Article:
The International Fund for Animal Welfare (IFAW) has partnered with the TUI Care Foundation to prevent the poaching of elephants and stop human-elephant conflict in the Tsavo conservation area in Kenya.
TenBoma is IFAW’s innovative wildlife security initiative. It means that government and community rangers are trained to better predict and respond to threats and protect the animals and local communities.
In short, the tenBoma approach combines tradition – taking traditional knowledge from communities – with modernity – incorporating this knowledge into modern methods and technology.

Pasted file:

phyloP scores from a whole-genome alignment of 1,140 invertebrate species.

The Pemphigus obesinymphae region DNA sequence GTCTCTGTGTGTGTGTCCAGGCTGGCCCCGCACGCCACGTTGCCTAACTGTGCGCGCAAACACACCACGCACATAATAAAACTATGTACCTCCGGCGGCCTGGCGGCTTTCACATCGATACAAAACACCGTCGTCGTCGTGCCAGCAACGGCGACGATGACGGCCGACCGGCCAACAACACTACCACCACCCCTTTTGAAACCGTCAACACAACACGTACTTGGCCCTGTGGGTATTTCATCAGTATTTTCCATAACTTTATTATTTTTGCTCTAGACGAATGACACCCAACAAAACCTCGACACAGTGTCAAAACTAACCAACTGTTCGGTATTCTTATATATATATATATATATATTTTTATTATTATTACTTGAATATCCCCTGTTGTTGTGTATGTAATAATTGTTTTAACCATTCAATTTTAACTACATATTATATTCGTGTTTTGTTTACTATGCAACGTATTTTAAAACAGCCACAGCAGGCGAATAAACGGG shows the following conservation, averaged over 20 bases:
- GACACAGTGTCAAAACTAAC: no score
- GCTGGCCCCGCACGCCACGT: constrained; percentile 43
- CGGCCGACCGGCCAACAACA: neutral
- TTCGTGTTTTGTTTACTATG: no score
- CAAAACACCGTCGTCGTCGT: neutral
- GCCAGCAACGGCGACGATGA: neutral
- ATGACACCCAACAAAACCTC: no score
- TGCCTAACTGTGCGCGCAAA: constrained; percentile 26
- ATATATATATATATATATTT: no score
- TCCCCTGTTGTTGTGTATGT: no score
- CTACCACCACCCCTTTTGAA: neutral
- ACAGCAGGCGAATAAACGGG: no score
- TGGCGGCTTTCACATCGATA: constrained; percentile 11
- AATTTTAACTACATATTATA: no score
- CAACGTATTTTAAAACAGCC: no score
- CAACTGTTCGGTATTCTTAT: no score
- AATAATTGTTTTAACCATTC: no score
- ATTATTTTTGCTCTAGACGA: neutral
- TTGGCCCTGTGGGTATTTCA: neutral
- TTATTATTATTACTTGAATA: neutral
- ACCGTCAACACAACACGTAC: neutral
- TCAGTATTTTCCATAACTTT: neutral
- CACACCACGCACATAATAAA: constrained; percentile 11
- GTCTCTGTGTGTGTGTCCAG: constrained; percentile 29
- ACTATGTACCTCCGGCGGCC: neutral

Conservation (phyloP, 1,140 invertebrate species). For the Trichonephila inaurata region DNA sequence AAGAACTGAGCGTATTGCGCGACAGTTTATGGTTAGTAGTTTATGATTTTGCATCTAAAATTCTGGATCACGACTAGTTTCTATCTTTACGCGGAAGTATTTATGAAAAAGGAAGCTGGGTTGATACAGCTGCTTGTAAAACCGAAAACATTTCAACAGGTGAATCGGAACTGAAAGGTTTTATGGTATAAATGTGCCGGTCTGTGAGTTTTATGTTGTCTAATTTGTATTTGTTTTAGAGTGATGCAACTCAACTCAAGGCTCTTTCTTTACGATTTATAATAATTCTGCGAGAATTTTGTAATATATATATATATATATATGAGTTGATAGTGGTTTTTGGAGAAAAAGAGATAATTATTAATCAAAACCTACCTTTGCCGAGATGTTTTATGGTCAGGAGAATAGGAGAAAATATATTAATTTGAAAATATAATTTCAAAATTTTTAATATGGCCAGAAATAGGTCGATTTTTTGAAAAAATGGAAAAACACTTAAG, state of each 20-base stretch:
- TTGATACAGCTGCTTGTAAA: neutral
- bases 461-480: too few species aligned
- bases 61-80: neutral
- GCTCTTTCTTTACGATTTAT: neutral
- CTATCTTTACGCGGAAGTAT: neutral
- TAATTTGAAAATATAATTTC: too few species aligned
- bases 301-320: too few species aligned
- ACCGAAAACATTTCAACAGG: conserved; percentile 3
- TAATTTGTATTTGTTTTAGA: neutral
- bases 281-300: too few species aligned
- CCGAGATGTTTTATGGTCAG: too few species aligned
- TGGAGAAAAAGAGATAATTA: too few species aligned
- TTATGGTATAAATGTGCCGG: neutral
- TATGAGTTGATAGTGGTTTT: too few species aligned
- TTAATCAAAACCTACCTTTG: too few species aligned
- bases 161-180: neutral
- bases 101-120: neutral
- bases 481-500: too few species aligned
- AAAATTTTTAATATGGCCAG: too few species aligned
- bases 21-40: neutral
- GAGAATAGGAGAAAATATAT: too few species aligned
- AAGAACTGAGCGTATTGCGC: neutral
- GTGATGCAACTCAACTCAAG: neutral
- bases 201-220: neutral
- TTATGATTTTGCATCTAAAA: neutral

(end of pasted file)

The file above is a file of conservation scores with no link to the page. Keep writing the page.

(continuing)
The support from the TUI Care Foundation has enabled IFAW to provide urgently needed equipment to community rangers. This equipment includes items such as mobile devices, cameras and boots. These items enable the rangers to gather information on potential threats to wildlife and people.
Technology, systematic data processing systems and intelligence will enable the two organisations to implement the initiative.
Rangers have communications and mobility equipment such as GPS, smartphones and radios so that they can respond more quickly and effectively to intercept poachers. These also enable the rangers to get to areas where elephants are raiding crops and so coming into conflict with people.
The Tsavo Conservation Area is one of Kenya's most visited tourism destinations. IFAW say about 12,850 elephants live there, and amongst them are at least 11 of the world’s remaining big tuskers.
They are all facing a threat from poachers who want their ivory and from human-elephant conflict.